Turkey is hosting an estimated 2.5 million Syrian people who have fled the conflict areas of Syria. Can you imagine 2.5 million refugees coming to your country? Truly, watching the response of Turkish people in Istanbul to their visiting neighbors from Syria is awe-inspiring.
Turks are famous for their hospitality, and the same hospitality that greets a tourist or a dinner party guest, has a far more spiritual expression when it is extended toward those in crisis. If you can’t imagine 2.5 million people coming to your own country, and the citizens of your nation good-naturedly making room for them, then you probably can start to imagine what an immense commitment Turkey has made to host their neighbors.
Of course, not every citizen has a kind-hearted response. There are employers who exploit Syrian labor and underpay refugees as they know it’s hard for the Syrians to make much of a complaint.
Young women too are often the most vulnerable in conflict zones and refugee camps. Journalist and Author Meltem Yılmaz has interviewed many of them and written a book ‘Soraya’ that describes a situation happening frequently along the border these days: the ‘imam marriage.’
In the excerpt of Ms. Yılmaz’s novel below, let’s join a young Syrian woman, Soraya, at her refugee camp.
-Introduction to the excerpt by Karen Van Drie
(Pages between 54- 58)
The two guards manning the refugee camp’s gate didn’t ask where Soraya was going as passed through. Clearly, a young girl leaving the camp on her own was an everyday occurrence for them. Outside, a dark man with a thick moustache, a square face and a squat build was waiting for Soraya. He walked briskly toward her. He grabbed her sack and headed for the car that he said was nearby. Soraya followed, realizing she was outside for the first time in months. She was free, but at the same time being led to a different type of imprisonment. They got in the car. The man said his name was Halil and offered Soraya his hand. Soraya timidly grasped his sticky, sweaty palm.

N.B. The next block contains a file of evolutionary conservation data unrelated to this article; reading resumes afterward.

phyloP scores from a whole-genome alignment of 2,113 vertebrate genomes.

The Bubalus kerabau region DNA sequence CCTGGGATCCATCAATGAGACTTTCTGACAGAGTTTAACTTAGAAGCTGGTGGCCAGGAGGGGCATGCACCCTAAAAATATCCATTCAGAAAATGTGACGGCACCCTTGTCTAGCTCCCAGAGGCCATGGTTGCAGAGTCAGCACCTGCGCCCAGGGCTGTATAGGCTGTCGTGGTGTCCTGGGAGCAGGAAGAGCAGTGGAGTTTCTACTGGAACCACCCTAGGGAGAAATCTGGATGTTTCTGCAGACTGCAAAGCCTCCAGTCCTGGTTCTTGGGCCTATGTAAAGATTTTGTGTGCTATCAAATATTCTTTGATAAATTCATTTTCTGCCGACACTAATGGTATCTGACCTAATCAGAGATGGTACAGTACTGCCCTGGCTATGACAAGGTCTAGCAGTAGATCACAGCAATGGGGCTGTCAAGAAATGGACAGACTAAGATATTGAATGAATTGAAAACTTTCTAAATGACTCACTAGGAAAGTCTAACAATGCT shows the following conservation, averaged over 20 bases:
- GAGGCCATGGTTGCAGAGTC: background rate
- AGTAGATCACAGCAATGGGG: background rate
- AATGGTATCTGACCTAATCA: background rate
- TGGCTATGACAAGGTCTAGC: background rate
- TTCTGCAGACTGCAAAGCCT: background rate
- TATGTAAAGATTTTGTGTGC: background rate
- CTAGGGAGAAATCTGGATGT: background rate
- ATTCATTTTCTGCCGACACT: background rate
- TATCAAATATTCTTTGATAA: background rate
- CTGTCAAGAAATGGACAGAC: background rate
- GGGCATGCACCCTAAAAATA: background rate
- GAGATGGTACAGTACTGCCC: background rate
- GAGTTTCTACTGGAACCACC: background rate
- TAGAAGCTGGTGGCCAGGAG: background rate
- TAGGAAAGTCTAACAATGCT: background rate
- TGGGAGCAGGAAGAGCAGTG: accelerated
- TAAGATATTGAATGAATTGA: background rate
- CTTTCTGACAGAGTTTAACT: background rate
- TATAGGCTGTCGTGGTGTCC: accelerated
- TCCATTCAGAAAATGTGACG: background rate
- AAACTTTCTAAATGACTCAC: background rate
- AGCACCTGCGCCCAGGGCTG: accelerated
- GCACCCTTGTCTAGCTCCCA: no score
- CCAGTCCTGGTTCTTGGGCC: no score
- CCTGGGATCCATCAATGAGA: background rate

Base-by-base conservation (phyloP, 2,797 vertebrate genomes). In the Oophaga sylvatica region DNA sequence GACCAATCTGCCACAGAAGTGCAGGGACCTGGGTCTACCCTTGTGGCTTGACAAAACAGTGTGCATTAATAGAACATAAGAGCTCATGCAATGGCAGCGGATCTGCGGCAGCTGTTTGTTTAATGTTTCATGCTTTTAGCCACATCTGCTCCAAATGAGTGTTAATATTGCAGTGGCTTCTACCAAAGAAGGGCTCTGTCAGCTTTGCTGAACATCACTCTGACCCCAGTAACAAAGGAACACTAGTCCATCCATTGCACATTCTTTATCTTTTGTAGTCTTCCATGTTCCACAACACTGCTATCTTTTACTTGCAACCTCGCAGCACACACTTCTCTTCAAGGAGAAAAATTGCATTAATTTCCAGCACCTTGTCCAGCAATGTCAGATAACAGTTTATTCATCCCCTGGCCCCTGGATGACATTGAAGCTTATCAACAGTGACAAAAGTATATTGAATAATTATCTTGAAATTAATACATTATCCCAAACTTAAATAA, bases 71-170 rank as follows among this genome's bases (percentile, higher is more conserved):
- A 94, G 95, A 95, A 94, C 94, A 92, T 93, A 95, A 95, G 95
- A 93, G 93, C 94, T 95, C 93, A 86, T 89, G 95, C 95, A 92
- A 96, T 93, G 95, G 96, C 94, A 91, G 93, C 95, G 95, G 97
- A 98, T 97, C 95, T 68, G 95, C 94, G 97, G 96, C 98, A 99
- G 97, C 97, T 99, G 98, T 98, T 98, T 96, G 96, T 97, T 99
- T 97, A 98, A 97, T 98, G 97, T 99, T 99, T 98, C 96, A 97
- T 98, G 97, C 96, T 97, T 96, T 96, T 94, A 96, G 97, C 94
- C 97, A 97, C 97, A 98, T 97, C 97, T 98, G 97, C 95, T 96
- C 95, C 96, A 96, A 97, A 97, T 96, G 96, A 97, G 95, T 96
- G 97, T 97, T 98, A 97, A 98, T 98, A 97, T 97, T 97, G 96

The car trip lasted two and a half hours. Soraya was tormented over whether or not to ask the multitude of questions in her head. Halfway through, she felt she was about to burst. If it were up to Halil, however, they wouldn’t have said anything.
“What’s his name? The man I’m marrying, I mean.”
“Murat. He’s the best a girl in your situation will come by.”
“What does he do?”
“Well, he was active in politics in Nusaybin for a long time. Now he has his own business. Commerce, that is. He does well for himself. Don’t be afraid. What are you so worried about? You’re going someplace a lot more comfortable than the camp. I gave the money to Merdan. He’ll give it to your folks.”
This tidbit of information only whetted Soraya’s curiosity. She sketched a mental picture of the man who would be her husband. Each new detail erased the previous one, reshaping the image. Still, she remained quiet. This was enough to know for now.